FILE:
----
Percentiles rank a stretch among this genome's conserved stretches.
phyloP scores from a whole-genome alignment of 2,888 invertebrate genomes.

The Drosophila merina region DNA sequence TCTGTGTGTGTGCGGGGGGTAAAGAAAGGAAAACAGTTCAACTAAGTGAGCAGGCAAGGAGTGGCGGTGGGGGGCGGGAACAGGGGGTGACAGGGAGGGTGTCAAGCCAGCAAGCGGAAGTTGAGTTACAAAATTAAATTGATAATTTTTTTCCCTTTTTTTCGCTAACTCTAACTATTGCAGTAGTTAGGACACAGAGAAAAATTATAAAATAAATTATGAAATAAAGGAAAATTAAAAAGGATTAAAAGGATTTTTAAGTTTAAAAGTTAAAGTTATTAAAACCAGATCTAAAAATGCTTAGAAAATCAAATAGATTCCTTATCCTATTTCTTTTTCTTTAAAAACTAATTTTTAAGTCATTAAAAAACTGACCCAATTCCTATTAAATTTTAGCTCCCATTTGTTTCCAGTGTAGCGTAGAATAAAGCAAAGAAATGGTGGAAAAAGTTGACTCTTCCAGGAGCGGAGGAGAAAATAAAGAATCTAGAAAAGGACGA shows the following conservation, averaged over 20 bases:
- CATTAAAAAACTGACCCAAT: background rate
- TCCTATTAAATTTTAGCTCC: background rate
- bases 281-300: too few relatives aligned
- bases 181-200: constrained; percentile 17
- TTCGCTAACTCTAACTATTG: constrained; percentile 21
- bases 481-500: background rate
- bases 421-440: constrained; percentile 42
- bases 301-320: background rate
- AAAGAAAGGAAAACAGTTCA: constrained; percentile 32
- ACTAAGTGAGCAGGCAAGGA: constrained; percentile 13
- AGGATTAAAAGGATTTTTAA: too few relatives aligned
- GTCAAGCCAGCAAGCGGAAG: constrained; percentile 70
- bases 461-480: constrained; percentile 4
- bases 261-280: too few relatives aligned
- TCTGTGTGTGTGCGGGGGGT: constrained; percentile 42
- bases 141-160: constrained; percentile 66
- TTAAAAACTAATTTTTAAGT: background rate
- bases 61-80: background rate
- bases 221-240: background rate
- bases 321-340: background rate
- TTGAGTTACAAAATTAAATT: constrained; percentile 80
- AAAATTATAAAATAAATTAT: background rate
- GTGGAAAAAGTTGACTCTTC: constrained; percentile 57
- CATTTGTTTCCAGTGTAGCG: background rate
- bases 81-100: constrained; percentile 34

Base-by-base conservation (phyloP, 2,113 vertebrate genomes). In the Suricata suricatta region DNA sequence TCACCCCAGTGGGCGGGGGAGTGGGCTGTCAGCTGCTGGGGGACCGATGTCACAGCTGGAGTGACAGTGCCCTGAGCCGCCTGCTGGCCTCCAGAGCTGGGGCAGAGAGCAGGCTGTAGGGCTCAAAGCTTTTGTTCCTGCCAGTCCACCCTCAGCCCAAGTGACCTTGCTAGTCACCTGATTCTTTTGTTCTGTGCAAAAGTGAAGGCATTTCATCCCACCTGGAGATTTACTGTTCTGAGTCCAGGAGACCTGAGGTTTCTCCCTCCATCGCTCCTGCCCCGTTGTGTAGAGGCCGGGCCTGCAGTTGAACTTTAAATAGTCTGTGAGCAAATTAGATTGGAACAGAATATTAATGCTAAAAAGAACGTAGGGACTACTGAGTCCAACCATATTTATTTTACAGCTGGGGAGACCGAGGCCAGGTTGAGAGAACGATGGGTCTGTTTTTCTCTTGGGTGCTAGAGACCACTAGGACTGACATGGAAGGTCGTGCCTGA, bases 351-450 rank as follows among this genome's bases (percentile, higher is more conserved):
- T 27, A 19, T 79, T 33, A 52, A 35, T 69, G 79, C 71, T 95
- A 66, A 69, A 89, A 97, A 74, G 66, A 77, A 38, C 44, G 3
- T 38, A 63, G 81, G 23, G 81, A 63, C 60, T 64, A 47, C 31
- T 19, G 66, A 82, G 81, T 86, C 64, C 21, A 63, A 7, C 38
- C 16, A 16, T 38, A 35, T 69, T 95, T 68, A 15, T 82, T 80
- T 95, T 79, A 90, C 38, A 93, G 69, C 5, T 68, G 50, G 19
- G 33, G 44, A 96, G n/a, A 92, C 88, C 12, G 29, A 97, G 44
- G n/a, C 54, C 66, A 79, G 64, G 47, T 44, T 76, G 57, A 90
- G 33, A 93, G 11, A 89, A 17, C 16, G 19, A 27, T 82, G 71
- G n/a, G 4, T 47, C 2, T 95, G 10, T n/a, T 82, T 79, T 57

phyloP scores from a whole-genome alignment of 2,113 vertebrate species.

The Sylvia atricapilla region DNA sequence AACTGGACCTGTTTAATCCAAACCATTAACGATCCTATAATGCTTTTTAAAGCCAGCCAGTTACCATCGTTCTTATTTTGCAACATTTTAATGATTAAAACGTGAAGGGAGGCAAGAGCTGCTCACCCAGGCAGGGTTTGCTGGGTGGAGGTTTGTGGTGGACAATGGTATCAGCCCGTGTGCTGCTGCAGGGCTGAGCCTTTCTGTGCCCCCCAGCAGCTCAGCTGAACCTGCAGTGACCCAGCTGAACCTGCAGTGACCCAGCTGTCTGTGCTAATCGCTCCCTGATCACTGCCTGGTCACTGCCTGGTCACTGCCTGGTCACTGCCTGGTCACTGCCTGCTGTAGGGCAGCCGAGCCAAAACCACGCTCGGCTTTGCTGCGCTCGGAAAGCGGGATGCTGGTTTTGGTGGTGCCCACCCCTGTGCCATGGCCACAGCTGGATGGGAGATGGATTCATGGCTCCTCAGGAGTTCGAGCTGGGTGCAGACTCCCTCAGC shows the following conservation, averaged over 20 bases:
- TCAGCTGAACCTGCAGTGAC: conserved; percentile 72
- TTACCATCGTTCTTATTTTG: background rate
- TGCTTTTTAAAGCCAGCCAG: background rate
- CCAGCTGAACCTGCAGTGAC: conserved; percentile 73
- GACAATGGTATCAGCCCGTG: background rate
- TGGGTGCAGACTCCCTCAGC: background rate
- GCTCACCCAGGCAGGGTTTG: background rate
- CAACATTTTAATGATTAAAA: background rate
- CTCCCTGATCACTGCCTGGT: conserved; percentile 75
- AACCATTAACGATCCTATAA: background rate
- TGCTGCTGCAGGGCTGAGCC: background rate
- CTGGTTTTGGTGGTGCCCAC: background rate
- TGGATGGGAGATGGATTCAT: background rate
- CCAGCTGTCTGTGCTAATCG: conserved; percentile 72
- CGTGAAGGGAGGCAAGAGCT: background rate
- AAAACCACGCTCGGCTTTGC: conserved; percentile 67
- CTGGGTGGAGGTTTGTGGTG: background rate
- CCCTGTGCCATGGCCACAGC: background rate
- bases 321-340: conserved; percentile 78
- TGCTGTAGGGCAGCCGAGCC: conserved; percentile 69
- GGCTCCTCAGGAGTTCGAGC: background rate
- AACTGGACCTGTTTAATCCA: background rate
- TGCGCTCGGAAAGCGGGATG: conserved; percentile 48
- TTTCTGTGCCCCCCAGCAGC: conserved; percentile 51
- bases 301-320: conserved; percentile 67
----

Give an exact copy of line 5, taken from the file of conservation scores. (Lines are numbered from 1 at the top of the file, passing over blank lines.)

- TCCTATTAAATTTTAGCTCC: background rate